By Ali G. Macabalang
COTABATO CITY – The assassins of a highway patrol group (HPG) officer could be among remnants of extremist elements in Lanao region, grieving relatives revealed on Wednesday as they refuted initial news reports that rido or clannish feud was likely the motive behind the tragic incident.
“We are publicly announcing that we have no rido and none of us have taken the life of any person,” lawyer Udtog Tago, elder brother of slain Police Major Omar Tago, averred in a bold post on Facebook amid news reports that attributed the ‘brutal’ killing to possible clannish vendetta.
Lawyer Tago, serving as regular provincial election officer in Maguindanao for years, pointed out that “the way” his brother “was killed brutally, mercilessly, with multiple bullets manifest(ed) anger and a character of an extremist so angry with an officer of the PNP/AFP.”
The slain officer was attending the fourth day wake of a dead relative in barangay Pagalungan, Sultan Dumalundong
in Lanao del Sur alongside two companions on Monday, January 31, when five youngsters among the crowd pulled out guns and fired at least five bullets at him, the lawyer sibling told the Philippine Muslim Today news by phone on Wednesday.
The unidentified assailants did the same to Tago’s companions: Kanor Rascal, who was killed on the spot and; Adam Diringin, who sustained injuries and was fighting for life under medical treatment, reports said.
The attackers used caliber .45 pistols as indicated in several empty shells scattered at the scene, reports said.
Maj. Tago, incumbent HPG head for Lanao del Sur, was brought to hospital but succumbed to fatal injuries mostly in the abdomen, the elder sibling said.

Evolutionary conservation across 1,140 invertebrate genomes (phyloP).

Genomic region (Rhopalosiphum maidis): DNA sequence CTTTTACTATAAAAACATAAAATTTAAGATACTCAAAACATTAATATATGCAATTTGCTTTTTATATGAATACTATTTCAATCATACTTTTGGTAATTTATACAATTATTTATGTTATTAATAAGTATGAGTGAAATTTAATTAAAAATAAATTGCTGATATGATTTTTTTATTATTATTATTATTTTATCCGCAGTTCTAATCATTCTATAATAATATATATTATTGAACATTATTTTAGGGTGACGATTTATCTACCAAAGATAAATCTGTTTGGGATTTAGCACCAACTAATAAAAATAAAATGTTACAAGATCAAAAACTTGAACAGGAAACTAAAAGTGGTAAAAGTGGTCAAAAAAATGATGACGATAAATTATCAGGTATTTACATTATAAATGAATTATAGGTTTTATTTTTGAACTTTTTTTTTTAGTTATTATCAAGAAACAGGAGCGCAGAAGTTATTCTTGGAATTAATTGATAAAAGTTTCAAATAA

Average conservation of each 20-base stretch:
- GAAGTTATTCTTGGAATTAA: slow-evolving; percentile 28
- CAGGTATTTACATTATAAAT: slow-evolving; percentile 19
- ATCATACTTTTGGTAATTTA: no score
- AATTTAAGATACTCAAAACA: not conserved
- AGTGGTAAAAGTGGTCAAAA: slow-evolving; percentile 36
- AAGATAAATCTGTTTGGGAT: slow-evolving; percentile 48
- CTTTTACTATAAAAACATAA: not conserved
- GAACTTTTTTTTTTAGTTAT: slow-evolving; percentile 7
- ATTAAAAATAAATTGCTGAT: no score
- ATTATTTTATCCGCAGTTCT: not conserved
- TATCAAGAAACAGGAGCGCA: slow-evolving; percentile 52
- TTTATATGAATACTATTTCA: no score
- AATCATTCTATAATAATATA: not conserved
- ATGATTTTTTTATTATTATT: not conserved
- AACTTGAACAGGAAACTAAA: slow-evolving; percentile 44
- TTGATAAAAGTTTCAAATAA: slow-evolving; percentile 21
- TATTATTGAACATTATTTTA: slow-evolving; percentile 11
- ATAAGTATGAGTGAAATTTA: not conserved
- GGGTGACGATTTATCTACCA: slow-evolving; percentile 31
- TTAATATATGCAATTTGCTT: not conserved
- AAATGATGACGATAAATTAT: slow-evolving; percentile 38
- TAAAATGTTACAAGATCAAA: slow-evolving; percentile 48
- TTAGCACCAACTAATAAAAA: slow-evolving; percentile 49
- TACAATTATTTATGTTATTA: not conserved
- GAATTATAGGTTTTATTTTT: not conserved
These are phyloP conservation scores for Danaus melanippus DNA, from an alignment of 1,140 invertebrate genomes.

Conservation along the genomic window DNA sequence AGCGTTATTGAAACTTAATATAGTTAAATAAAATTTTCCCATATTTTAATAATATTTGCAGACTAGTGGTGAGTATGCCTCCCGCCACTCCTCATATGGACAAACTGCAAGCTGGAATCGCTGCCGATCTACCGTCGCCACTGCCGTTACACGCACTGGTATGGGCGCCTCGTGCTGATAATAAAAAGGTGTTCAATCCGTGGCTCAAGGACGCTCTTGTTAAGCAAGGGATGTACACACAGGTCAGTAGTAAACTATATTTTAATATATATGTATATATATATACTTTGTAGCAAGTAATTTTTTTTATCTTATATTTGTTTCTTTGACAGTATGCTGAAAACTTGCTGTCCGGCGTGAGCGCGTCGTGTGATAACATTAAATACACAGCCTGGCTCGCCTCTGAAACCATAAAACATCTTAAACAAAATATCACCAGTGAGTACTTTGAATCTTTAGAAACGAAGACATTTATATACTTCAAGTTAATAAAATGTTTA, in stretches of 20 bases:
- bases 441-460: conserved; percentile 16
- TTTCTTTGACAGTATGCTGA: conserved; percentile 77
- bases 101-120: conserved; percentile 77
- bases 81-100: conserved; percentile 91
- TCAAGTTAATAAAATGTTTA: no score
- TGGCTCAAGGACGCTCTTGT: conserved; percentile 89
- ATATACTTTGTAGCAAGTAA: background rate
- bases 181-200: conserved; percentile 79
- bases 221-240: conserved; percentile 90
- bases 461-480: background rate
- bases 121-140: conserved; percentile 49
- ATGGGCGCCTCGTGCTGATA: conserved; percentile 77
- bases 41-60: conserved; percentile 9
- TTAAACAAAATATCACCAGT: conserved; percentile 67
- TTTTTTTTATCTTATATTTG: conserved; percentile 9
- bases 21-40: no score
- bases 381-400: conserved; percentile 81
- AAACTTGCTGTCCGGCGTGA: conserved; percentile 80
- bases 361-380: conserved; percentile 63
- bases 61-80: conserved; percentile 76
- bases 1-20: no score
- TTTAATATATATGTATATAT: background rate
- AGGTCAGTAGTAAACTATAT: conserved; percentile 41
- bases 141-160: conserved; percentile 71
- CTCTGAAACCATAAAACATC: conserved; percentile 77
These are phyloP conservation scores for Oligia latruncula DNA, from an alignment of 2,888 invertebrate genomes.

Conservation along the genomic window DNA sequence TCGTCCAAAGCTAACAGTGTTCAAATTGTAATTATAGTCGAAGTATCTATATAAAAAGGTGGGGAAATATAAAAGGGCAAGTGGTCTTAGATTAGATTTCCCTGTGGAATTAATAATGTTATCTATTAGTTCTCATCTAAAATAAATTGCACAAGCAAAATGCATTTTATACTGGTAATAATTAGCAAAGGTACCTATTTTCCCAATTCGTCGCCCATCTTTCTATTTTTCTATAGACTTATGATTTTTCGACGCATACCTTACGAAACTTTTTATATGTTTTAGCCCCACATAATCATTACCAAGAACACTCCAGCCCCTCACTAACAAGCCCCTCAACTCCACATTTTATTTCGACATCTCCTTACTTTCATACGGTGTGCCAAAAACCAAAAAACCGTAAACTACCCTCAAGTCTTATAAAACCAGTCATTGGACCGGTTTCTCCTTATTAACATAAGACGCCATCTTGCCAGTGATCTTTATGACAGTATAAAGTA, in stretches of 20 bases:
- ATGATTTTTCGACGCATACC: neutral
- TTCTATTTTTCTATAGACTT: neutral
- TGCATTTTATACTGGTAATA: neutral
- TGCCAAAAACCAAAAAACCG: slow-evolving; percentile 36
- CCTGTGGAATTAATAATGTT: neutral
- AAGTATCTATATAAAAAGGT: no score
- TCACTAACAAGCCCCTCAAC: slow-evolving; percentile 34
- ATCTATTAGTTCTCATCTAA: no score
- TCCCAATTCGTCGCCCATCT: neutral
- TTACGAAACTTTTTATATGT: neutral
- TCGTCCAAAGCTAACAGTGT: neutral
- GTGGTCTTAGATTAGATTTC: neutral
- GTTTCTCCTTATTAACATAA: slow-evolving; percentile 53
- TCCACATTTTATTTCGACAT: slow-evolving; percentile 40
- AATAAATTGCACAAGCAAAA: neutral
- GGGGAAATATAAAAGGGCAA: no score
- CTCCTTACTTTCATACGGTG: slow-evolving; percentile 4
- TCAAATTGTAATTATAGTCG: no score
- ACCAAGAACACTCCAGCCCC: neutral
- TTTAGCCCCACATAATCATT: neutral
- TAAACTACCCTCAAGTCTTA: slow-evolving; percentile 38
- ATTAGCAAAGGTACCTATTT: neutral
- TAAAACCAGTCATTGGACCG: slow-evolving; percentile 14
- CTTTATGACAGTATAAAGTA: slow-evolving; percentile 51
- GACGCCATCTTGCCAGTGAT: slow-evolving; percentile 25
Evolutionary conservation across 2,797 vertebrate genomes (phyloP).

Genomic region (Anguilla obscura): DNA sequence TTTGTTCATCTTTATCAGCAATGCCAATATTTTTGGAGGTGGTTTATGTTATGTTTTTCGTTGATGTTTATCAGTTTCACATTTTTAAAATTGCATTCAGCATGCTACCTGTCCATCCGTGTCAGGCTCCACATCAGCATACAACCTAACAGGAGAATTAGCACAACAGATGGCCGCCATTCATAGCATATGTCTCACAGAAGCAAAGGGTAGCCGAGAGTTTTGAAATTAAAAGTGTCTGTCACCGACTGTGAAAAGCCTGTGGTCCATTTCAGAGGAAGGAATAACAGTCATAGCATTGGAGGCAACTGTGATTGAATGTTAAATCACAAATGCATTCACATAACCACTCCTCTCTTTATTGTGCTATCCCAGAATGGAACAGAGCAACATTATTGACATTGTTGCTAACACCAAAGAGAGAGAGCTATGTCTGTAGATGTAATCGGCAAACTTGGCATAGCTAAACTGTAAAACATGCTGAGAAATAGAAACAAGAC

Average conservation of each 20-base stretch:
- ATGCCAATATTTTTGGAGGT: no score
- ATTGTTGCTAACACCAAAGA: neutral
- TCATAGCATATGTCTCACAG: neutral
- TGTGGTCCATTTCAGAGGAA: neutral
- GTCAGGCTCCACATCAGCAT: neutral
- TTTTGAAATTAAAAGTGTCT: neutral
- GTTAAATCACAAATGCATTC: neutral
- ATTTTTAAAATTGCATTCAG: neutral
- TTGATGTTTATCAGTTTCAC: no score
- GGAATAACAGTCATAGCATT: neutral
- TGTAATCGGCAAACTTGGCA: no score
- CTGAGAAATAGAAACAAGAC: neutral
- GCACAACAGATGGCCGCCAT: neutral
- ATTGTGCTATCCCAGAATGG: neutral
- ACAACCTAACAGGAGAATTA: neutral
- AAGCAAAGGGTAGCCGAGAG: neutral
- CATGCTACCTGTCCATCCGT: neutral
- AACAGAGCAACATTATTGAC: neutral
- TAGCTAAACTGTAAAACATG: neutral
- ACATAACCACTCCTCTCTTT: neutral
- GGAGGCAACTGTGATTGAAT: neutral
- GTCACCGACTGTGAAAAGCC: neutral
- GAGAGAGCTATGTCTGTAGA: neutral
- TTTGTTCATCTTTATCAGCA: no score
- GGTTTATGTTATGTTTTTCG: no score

Government authorities led by Brig. Gen. Eden Ugale, police regional director for the Bngsamoro autonomous region, have condemned the attack, and vowed to pursue the assailants.
“We are still establishing the motive, the fact that he (Tago) went there for family affairs” to mourn the passing of a relative, Gen. Ugale was quoted as saying.
Ugale said investigators have already gathered the identities of the assailants with the help of witnesses also among the crowd.
He initially classified the incident as “not work-related,” even as earlier published reports hinted a rido or family feud as a possible motive in the incident.
But lawyer Tago disputed the theory, saying their family has never been involved in rido for ages, citing the fact that their 90-year old father still lives without any rancor of blood debt.
Maj. Tago, 48, had served as municipal police chief in Talakag, Bukidnon and Sultan Naga Dimaporo in Lanao del Norte before joining the HPG, and had never been involved in personal feud, 63-year old lawyer Tago said.
Citing field information, lawyer Tago said the assailants fled towards the direction of the mountains of Lumbatan town in Lanao del Sur.
Sultan Dumalundong and Lumbatan are adjacent to Butig town, the original base of Wahhabi militants espousing the extreme ideologies of the Islamic State of Iraq and Syria (ISIS).
Moderate Muslim theologians say Wahhabi militants consider all people, regardless of religion, associated with non-Islamic governments as “munafiq” or disbelievers worthy of killing.
Lawyer Tago said there were witnesses who saw his brother’s killers escaping aboard motorcycles bearing “black signs.” ISIS militants usually banner dark signs including a black flag. (AGM)